School & District Management

Effective Principals to Get Their Own ‘Franchise’ Schools in Las Vegas Pilot

By Denisa R. Superville — March 30, 2015 4 min read
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The Clark County, Nev., school district is piloting a new program that will allow successful principals to run a second school through a “franchise” model, with the hope that reproducing their successful strategies in the second school will lead to academic growth in those schools.

The “franchise school” pilot will make its debut in August, with two veteran Clark County school principals—John Haynal and Katie Decker—leading the effort.

The program is premised on the idea that expanding the reach of successful principals will improve outcomes for more students and spread best practices across the district. (National Public Radio recently profiled a program in Tennessee that used a similar model for teachers.)

Research has shown that principals are second to teachers among the in-school factors that affect student achievement.

“Our philosophy at the school district is to bolster best practices to other campuses through expanded leadership opportunities,” Mike Barton, the chief student achievement officer of the 316,000-student district, the fifth largest in the country, said in a statement announcing the program.

The idea for the program germinated about a year ago while the district’s cabinet was exploring ways to put more of its effective teachers in front of more students, Barton said in an interview.

The question of “how do we take some of our best and brightest principals who have good results and have them around more students?” was one that emerged from those discussions, he said.

“These are effective principals,” Barton said of Haynal and Decker. “These are principals who have been very vocal: ‘We don’t want to do central office. We love what we do as principals.’ ”

“We saw this as an opportunity to extend their reach,” he added.

Decker, a 14-year principal in the Clark County district, runs Walter Bracken STEAM Academy, a 521-student five-star school, the highest level under Nevada’s school accountability rating system, and will lead the Walter V. Long Elementary School, a two-star school of 846 students.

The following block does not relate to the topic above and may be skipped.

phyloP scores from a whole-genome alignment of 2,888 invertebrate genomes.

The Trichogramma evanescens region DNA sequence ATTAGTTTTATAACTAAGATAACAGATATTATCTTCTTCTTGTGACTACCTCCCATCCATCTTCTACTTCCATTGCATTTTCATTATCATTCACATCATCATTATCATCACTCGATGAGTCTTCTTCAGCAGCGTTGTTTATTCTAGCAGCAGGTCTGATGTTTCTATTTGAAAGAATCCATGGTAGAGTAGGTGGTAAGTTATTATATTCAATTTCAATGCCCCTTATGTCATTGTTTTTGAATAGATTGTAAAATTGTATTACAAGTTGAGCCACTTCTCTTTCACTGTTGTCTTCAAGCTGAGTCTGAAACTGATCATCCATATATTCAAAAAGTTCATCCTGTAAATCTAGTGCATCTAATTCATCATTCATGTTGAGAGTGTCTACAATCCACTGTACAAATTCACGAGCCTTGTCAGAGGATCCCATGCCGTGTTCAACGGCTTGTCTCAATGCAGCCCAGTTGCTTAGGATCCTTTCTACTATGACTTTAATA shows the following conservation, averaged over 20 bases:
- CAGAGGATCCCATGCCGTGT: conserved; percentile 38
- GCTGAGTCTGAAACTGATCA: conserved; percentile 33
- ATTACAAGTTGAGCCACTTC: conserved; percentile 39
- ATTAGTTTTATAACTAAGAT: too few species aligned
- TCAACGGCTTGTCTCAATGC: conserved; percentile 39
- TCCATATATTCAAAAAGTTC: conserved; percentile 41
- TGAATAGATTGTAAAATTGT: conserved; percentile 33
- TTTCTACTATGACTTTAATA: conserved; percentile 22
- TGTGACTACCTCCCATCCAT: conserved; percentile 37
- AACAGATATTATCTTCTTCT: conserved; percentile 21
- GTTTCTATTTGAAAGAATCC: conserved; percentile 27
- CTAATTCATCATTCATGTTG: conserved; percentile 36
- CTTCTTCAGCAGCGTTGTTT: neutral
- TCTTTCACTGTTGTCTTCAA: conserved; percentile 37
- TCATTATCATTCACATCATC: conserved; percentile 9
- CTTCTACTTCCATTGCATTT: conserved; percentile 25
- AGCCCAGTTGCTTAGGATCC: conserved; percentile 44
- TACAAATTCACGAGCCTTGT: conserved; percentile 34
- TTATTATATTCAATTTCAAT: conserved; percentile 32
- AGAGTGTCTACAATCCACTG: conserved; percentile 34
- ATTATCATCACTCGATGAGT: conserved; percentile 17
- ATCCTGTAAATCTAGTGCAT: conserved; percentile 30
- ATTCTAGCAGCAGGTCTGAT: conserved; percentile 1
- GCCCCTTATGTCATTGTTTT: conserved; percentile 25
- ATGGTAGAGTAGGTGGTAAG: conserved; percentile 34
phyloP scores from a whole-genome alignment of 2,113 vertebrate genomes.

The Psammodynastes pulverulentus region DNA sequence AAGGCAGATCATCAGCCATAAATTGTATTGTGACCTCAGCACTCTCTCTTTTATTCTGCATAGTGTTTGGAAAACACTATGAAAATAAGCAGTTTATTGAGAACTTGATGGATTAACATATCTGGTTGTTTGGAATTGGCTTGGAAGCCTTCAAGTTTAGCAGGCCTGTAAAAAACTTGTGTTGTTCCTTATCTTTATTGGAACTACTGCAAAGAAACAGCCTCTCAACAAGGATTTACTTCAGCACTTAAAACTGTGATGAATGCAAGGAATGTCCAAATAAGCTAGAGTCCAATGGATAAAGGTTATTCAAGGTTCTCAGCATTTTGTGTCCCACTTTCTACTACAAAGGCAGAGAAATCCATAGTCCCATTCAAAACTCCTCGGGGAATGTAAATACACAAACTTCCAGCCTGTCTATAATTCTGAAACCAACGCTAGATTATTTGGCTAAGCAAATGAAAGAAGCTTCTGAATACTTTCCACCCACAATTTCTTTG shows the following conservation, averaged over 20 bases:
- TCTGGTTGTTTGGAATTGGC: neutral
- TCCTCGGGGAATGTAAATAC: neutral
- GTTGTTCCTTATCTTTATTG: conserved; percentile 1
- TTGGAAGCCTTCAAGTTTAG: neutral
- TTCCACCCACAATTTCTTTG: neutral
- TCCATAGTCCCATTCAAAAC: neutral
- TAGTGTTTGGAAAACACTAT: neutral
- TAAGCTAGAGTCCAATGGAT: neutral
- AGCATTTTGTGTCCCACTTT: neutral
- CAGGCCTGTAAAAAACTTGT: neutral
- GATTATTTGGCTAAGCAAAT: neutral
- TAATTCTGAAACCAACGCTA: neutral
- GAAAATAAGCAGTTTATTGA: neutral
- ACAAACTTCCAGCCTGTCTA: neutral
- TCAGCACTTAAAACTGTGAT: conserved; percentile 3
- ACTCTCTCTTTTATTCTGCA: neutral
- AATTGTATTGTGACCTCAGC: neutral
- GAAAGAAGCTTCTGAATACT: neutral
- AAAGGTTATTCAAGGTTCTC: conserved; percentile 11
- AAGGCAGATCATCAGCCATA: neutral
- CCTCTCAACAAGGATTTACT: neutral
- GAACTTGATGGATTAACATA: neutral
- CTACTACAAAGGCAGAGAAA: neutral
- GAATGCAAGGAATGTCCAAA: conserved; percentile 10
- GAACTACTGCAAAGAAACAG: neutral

Haynal is the principal of the 868-student Dr. Owen C. Roundy Elementary School, which he took from turnaround status and turned from a two-star to a four-star school in two years. He will supervise the Vegas Verdes Elementary School.

Both principals are award-winning educators: Between them they have racked up numerous commendations, including Haynal’s recognition for outstanding leadership by the Nevada Association of School Boards.

The “flagship” principals have a simple yet challenging task: replicate the structures and practices that led to the high student achievement in their current schools and strengthen the district’s leadership pipeline through knowledge sharing with the assistant principals at the “franchise” schools, who they will have the opportunity to hire and mentor, Barton said.

Barton said he envisions that the principals will be “mirroring” what they have done at their schools, particularly deepening instructional quality, on the new campuses.

The franchise program will also be an instrumental part of rebuilding the district’s leadership pipeline, which was curtailed years ago when budget cuts forced the district to dismantle its leadership office. The department has been rebuilt, but the leadership training took a hit as a result, he said.

(In January, Education Week published a special mini-report, Building Strong School Leaders, focused on the principal pipeline and steps districts across the country were taking to recruit, groom and retain strong school leaders.)

The “franchise” schools were chosen based on their proximity to the “flagship” schools and based on a need to improve academically, Barton said. The district also looked for schools where proficiency rates were falling, he said. (The principals of those schools have been reassigned.)

The district is also exploring ways to support the principals now that they will have additional responsibilities. The initial two principals will be part of a professional learning community to share what’s working and what’s not working, and that the district is contemplating providing them with an administrative secretary to help with bureaucratic issues and looking at other ways to make their jobs easier.

The district will closely monitor the principals and keep track of students’ growth and proficiency throughout the year, he said.

Depending on the early success of the program, the district may put out requests in October to invite additional high-performing principals to participate because, Barton said, there was “an appetite” among other principals to share their expertise and knowledge—particularly among those with no interest in becoming superintendents or making the transition to the central office.

Photo credit: Clark County principals John Haynal and Katie Decker will pilot the district’s franchise model beginning in the 2015-2016 school year. Photo courtesy of the Clark County School District.

A version of this news article first appeared in the District Dossier blog.